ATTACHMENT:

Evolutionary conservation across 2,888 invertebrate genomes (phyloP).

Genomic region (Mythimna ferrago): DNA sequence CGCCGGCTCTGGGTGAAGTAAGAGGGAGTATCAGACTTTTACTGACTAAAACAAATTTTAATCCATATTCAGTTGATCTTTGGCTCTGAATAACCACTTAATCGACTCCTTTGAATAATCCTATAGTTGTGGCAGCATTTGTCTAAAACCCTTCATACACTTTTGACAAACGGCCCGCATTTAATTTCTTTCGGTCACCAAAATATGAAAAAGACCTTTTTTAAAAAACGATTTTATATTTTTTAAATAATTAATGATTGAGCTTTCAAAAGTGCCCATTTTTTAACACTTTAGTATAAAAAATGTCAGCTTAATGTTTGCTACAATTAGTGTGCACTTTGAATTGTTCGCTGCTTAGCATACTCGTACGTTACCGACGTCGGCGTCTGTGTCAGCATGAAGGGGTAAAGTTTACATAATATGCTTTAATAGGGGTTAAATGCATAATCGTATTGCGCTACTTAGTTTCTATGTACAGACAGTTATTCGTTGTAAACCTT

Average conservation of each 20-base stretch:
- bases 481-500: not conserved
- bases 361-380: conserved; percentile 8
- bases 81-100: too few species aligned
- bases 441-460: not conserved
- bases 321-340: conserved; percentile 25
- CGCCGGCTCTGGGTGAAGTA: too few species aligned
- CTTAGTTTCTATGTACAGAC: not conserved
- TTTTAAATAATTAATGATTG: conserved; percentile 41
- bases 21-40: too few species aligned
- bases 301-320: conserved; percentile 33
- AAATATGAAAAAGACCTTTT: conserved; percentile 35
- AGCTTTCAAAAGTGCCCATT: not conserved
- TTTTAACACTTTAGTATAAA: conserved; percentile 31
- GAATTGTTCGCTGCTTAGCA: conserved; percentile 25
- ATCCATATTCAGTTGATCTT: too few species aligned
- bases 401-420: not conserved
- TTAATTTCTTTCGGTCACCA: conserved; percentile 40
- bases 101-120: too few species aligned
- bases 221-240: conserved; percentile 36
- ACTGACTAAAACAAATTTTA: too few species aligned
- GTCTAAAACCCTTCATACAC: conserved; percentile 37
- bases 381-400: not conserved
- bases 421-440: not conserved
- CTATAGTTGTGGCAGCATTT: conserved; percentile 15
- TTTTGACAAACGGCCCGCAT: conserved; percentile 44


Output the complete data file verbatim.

Evolutionary conservation across 2,888 invertebrate genomes (phyloP).

Genomic region (Mythimna ferrago): DNA sequence CGCCGGCTCTGGGTGAAGTAAGAGGGAGTATCAGACTTTTACTGACTAAAACAAATTTTAATCCATATTCAGTTGATCTTTGGCTCTGAATAACCACTTAATCGACTCCTTTGAATAATCCTATAGTTGTGGCAGCATTTGTCTAAAACCCTTCATACACTTTTGACAAACGGCCCGCATTTAATTTCTTTCGGTCACCAAAATATGAAAAAGACCTTTTTTAAAAAACGATTTTATATTTTTTAAATAATTAATGATTGAGCTTTCAAAAGTGCCCATTTTTTAACACTTTAGTATAAAAAATGTCAGCTTAATGTTTGCTACAATTAGTGTGCACTTTGAATTGTTCGCTGCTTAGCATACTCGTACGTTACCGACGTCGGCGTCTGTGTCAGCATGAAGGGGTAAAGTTTACATAATATGCTTTAATAGGGGTTAAATGCATAATCGTATTGCGCTACTTAGTTTCTATGTACAGACAGTTATTCGTTGTAAACCTT

Average conservation of each 20-base stretch:
- bases 481-500: not conserved
- bases 361-380: conserved; percentile 8
- bases 81-100: too few species aligned
- bases 441-460: not conserved
- bases 321-340: conserved; percentile 25
- CGCCGGCTCTGGGTGAAGTA: too few species aligned
- CTTAGTTTCTATGTACAGAC: not conserved
- TTTTAAATAATTAATGATTG: conserved; percentile 41
- bases 21-40: too few species aligned
- bases 301-320: conserved; percentile 33
- AAATATGAAAAAGACCTTTT: conserved; percentile 35
- AGCTTTCAAAAGTGCCCATT: not conserved
- TTTTAACACTTTAGTATAAA: conserved; percentile 31
- GAATTGTTCGCTGCTTAGCA: conserved; percentile 25
- ATCCATATTCAGTTGATCTT: too few species aligned
- bases 401-420: not conserved
- TTAATTTCTTTCGGTCACCA: conserved; percentile 40
- bases 101-120: too few species aligned
- bases 221-240: conserved; percentile 36
- ACTGACTAAAACAAATTTTA: too few species aligned
- GTCTAAAACCCTTCATACAC: conserved; percentile 37
- bases 381-400: not conserved
- bases 421-440: not conserved
- CTATAGTTGTGGCAGCATTT: conserved; percentile 15
- TTTTGACAAACGGCCCGCAT: conserved; percentile 44